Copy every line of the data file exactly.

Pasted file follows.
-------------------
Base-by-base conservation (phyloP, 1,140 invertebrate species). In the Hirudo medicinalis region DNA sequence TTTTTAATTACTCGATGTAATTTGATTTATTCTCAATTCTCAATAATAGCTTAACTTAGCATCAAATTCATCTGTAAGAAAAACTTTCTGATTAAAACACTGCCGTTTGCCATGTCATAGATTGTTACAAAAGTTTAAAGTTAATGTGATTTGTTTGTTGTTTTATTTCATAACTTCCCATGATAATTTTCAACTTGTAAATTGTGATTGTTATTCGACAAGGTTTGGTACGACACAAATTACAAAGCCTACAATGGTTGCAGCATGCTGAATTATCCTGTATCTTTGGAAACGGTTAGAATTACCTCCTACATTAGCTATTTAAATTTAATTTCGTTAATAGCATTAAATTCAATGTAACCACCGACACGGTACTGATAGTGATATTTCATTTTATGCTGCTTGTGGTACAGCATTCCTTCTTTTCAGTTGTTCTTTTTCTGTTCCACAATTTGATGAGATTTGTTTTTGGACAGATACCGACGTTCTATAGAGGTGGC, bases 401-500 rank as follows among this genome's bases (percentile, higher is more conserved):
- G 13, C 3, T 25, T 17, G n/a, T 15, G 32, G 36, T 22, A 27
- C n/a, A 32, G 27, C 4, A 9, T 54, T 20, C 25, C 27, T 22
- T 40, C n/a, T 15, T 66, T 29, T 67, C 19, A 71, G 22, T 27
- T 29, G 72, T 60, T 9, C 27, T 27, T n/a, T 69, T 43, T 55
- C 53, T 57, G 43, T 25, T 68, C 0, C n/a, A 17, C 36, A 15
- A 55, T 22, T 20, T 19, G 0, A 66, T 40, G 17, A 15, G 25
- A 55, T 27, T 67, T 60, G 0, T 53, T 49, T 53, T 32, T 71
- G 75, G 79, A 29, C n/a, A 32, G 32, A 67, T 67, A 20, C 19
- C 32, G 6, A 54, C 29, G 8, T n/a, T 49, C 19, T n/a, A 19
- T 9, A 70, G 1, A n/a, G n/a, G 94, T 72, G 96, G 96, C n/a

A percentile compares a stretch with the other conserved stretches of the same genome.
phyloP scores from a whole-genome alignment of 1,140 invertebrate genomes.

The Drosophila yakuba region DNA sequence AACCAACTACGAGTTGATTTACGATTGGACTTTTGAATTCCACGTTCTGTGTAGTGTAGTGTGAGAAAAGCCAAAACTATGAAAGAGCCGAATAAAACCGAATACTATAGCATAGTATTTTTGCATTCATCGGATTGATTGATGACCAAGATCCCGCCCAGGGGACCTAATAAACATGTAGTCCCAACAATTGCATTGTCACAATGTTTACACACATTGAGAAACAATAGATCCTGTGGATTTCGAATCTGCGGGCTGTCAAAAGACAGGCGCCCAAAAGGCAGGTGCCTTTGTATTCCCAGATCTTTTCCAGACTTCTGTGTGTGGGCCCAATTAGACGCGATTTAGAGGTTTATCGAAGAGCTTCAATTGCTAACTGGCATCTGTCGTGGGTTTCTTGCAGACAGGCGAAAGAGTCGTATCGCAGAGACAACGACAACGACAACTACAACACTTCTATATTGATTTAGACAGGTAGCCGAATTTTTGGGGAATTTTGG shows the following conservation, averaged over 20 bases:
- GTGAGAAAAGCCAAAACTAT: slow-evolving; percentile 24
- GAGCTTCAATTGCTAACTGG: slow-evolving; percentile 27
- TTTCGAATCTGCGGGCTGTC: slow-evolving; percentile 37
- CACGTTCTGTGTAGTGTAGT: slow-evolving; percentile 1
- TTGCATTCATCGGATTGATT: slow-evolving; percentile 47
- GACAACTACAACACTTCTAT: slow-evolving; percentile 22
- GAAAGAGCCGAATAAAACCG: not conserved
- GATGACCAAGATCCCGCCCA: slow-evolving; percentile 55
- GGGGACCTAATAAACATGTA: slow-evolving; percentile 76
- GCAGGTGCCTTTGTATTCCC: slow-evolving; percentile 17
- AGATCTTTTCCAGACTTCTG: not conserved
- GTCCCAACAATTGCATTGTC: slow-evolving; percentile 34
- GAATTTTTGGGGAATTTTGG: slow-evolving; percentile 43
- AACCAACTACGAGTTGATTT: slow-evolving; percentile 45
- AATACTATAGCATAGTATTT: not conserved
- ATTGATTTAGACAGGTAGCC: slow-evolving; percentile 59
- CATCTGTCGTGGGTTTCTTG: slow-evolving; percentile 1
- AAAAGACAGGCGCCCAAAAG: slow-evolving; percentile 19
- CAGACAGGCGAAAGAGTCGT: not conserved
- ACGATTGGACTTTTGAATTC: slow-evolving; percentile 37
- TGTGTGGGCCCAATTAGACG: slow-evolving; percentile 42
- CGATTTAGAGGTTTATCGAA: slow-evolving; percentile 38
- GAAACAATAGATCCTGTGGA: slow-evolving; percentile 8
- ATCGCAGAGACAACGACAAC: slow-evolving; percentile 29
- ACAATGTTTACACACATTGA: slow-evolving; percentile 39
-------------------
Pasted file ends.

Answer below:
Base-by-base conservation (phyloP, 1,140 invertebrate species). In the Hirudo medicinalis region DNA sequence TTTTTAATTACTCGATGTAATTTGATTTATTCTCAATTCTCAATAATAGCTTAACTTAGCATCAAATTCATCTGTAAGAAAAACTTTCTGATTAAAACACTGCCGTTTGCCATGTCATAGATTGTTACAAAAGTTTAAAGTTAATGTGATTTGTTTGTTGTTTTATTTCATAACTTCCCATGATAATTTTCAACTTGTAAATTGTGATTGTTATTCGACAAGGTTTGGTACGACACAAATTACAAAGCCTACAATGGTTGCAGCATGCTGAATTATCCTGTATCTTTGGAAACGGTTAGAATTACCTCCTACATTAGCTATTTAAATTTAATTTCGTTAATAGCATTAAATTCAATGTAACCACCGACACGGTACTGATAGTGATATTTCATTTTATGCTGCTTGTGGTACAGCATTCCTTCTTTTCAGTTGTTCTTTTTCTGTTCCACAATTTGATGAGATTTGTTTTTGGACAGATACCGACGTTCTATAGAGGTGGC, bases 401-500 rank as follows among this genome's bases (percentile, higher is more conserved):
- G 13, C 3, T 25, T 17, G n/a, T 15, G 32, G 36, T 22, A 27
- C n/a, A 32, G 27, C 4, A 9, T 54, T 20, C 25, C 27, T 22
- T 40, C n/a, T 15, T 66, T 29, T 67, C 19, A 71, G 22, T 27
- T 29, G 72, T 60, T 9, C 27, T 27, T n/a, T 69, T 43, T 55
- C 53, T 57, G 43, T 25, T 68, C 0, C n/a, A 17, C 36, A 15
- A 55, T 22, T 20, T 19, G 0, A 66, T 40, G 17, A 15, G 25
- A 55, T 27, T 67, T 60, G 0, T 53, T 49, T 53, T 32, T 71
- G 75, G 79, A 29, C n/a, A 32, G 32, A 67, T 67, A 20, C 19
- C 32, G 6, A 54, C 29, G 8, T n/a, T 49, C 19, T n/a, A 19
- T 9, A 70, G 1, A n/a, G n/a, G 94, T 72, G 96, G 96, C n/a

A percentile compares a stretch with the other conserved stretches of the same genome.
phyloP scores from a whole-genome alignment of 1,140 invertebrate genomes.

The Drosophila yakuba region DNA sequence AACCAACTACGAGTTGATTTACGATTGGACTTTTGAATTCCACGTTCTGTGTAGTGTAGTGTGAGAAAAGCCAAAACTATGAAAGAGCCGAATAAAACCGAATACTATAGCATAGTATTTTTGCATTCATCGGATTGATTGATGACCAAGATCCCGCCCAGGGGACCTAATAAACATGTAGTCCCAACAATTGCATTGTCACAATGTTTACACACATTGAGAAACAATAGATCCTGTGGATTTCGAATCTGCGGGCTGTCAAAAGACAGGCGCCCAAAAGGCAGGTGCCTTTGTATTCCCAGATCTTTTCCAGACTTCTGTGTGTGGGCCCAATTAGACGCGATTTAGAGGTTTATCGAAGAGCTTCAATTGCTAACTGGCATCTGTCGTGGGTTTCTTGCAGACAGGCGAAAGAGTCGTATCGCAGAGACAACGACAACGACAACTACAACACTTCTATATTGATTTAGACAGGTAGCCGAATTTTTGGGGAATTTTGG shows the following conservation, averaged over 20 bases:
- GTGAGAAAAGCCAAAACTAT: slow-evolving; percentile 24
- GAGCTTCAATTGCTAACTGG: slow-evolving; percentile 27
- TTTCGAATCTGCGGGCTGTC: slow-evolving; percentile 37
- CACGTTCTGTGTAGTGTAGT: slow-evolving; percentile 1
- TTGCATTCATCGGATTGATT: slow-evolving; percentile 47
- GACAACTACAACACTTCTAT: slow-evolving; percentile 22
- GAAAGAGCCGAATAAAACCG: not conserved
- GATGACCAAGATCCCGCCCA: slow-evolving; percentile 55
- GGGGACCTAATAAACATGTA: slow-evolving; percentile 76
- GCAGGTGCCTTTGTATTCCC: slow-evolving; percentile 17
- AGATCTTTTCCAGACTTCTG: not conserved
- GTCCCAACAATTGCATTGTC: slow-evolving; percentile 34
- GAATTTTTGGGGAATTTTGG: slow-evolving; percentile 43
- AACCAACTACGAGTTGATTT: slow-evolving; percentile 45
- AATACTATAGCATAGTATTT: not conserved
- ATTGATTTAGACAGGTAGCC: slow-evolving; percentile 59
- CATCTGTCGTGGGTTTCTTG: slow-evolving; percentile 1
- AAAAGACAGGCGCCCAAAAG: slow-evolving; percentile 19
- CAGACAGGCGAAAGAGTCGT: not conserved
- ACGATTGGACTTTTGAATTC: slow-evolving; percentile 37
- TGTGTGGGCCCAATTAGACG: slow-evolving; percentile 42
- CGATTTAGAGGTTTATCGAA: slow-evolving; percentile 38
- GAAACAATAGATCCTGTGGA: slow-evolving; percentile 8
- ATCGCAGAGACAACGACAAC: slow-evolving; percentile 29
- ACAATGTTTACACACATTGA: slow-evolving; percentile 39